And if you look at the purchase trajectory of the Chinese of the goods they were supposed to buy under phase one, they’re well short because of COVID and other factors. So, this is not, you know, an effective way to resolve our differences.

Tony Roth: Terrific. Well, let me take a stab at summarizing for us what I think the three key takeaways are from the episode. And I’ll start with I think there’s been a big emphasis here today on our what we call the current account deficit, the trade deficit. But, it’s not just with China. It’s with the world broadly speaking. And that deficit itself, which is essentially funded by borrowing from other countries, is really going to imperil our own growth at some point and will also imperil the dollar. So, it’s something that we have to keep a very close eye on, particularly in the context of these rescue packages, which are certainly necessary right now, but nonetheless adding to the problem in the COVID environment.

The second thing is that there is a very critical dance on the technology arena between the U.S. and China as it relates to innovation, as it relates to the potential to work together but also the potential to protect those ideas and innovations on each side of the relationship. And as we see how this plays out, we’re going to have to be very, very careful that this could just drive a very lasting wedge between the countries or it could, through the kinds of investment that you’re talking about, be an opportunity for us to work more together and to dial down the conflict. So, we’ll see what happens there.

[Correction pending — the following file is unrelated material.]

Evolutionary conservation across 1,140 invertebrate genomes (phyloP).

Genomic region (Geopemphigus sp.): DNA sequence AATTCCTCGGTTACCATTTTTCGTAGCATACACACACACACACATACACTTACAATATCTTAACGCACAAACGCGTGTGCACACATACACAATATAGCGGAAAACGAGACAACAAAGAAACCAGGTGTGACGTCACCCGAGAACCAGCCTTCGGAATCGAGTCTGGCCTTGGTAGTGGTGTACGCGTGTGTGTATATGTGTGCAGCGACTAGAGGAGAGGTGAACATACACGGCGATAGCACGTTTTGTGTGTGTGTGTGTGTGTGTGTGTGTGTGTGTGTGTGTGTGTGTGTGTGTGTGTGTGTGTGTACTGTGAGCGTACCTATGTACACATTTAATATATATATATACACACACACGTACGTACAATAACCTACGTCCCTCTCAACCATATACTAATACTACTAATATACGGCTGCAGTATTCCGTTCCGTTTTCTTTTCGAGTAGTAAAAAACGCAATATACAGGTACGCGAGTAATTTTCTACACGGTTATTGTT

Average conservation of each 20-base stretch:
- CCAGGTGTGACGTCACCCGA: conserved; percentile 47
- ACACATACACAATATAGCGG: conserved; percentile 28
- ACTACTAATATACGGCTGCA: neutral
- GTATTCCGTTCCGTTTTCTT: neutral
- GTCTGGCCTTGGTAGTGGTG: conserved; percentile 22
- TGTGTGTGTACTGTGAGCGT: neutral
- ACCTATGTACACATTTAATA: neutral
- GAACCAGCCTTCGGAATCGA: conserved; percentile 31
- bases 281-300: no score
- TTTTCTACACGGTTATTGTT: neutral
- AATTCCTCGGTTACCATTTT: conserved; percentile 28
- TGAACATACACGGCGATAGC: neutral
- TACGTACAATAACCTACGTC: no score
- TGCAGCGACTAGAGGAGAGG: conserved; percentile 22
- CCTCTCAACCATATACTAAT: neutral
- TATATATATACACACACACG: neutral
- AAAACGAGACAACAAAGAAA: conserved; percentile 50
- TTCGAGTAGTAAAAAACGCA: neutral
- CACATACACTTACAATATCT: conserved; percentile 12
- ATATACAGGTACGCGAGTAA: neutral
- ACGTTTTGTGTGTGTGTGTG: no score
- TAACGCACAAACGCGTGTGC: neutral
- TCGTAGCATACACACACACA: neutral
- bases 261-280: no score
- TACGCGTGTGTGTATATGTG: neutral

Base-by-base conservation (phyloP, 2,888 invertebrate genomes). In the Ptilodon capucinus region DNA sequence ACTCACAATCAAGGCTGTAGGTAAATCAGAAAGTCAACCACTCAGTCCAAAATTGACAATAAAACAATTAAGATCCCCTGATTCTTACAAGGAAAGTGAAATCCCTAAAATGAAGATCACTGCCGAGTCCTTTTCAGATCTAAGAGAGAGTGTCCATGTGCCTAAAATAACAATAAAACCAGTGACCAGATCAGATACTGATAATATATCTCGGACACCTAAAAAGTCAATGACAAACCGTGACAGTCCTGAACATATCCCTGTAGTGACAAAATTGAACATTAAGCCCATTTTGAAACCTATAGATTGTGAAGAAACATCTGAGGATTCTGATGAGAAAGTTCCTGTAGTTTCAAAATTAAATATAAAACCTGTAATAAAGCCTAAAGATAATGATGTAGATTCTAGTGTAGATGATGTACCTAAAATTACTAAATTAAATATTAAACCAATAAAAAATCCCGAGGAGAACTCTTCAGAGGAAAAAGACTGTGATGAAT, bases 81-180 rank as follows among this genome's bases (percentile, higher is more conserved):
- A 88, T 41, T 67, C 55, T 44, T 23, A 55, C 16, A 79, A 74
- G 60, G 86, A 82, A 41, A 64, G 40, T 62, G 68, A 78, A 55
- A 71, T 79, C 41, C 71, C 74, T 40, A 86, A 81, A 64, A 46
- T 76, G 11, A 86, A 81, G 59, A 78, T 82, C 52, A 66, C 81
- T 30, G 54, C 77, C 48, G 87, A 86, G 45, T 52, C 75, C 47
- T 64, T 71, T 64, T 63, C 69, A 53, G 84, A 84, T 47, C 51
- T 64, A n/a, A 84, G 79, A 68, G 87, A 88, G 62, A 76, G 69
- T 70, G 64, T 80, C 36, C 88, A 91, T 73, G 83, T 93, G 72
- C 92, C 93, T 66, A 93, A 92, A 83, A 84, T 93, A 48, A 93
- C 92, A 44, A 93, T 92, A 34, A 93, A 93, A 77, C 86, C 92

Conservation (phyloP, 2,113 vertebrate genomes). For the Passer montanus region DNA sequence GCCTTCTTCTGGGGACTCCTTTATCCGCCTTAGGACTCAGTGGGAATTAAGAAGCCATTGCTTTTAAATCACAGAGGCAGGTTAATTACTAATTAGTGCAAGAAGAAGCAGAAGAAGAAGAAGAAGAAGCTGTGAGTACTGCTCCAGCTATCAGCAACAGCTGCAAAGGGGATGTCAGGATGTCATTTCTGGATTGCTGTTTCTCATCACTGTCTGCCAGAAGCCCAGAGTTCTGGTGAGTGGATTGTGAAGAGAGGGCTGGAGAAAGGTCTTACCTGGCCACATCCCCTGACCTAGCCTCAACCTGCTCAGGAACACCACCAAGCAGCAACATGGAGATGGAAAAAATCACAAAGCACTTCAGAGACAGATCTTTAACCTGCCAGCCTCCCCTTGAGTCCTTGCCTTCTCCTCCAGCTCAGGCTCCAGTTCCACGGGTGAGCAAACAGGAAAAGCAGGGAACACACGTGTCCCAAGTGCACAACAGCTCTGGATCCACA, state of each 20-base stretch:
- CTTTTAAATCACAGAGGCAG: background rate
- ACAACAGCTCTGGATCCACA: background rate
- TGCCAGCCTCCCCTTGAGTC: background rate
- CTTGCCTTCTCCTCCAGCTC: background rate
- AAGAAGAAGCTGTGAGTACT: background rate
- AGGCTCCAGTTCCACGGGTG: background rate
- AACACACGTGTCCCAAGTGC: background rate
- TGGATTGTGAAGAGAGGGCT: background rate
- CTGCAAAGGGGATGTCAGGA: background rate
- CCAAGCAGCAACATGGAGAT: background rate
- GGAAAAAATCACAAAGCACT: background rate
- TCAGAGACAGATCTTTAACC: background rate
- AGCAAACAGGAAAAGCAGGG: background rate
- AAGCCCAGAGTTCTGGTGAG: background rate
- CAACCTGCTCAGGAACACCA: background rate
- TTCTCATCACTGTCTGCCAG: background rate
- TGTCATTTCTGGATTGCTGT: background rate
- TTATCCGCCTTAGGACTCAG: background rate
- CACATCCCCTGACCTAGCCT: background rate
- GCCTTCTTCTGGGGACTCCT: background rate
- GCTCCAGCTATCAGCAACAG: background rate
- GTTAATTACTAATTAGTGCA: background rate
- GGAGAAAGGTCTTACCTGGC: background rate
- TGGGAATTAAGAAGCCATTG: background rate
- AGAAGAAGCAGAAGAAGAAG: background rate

And the third takeaway is simply the need for a more constructive and potentially a multilateral approach to dealing with the relationship with China, China’s ascendency, and indeed our own trade imbalances, in the world. And that regardless of who is leading our country that may be an approach that may be more fruitful for us moving forward.

So, we’ll continue to watch these issues very carefully. Stephen, I just want to thank you again for your insights over these two episodes. It’s just been a great pleasure to have you.

Stephen Roach: Thank you, Tony, and I appreciate the breadth and depth of your questions. And this is a big issue and there’s rest assured a lot more to come.

Tony Roth: It’s an interesting area to be an expert on. You’ll never get bored. Thank you to our listeners. Feedback always welcomed at wealthwise@wilmingtontrust.com. And finally, please go to wilmingtontrust.com for all of our latest thought leadership, blog posts, media releases, etcetera, within the investment arena. Thank you all very much. Goodbye.

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Dr. Stephen Roach, a Senior Fellow at Yale University’s Jackson School of Global Affairs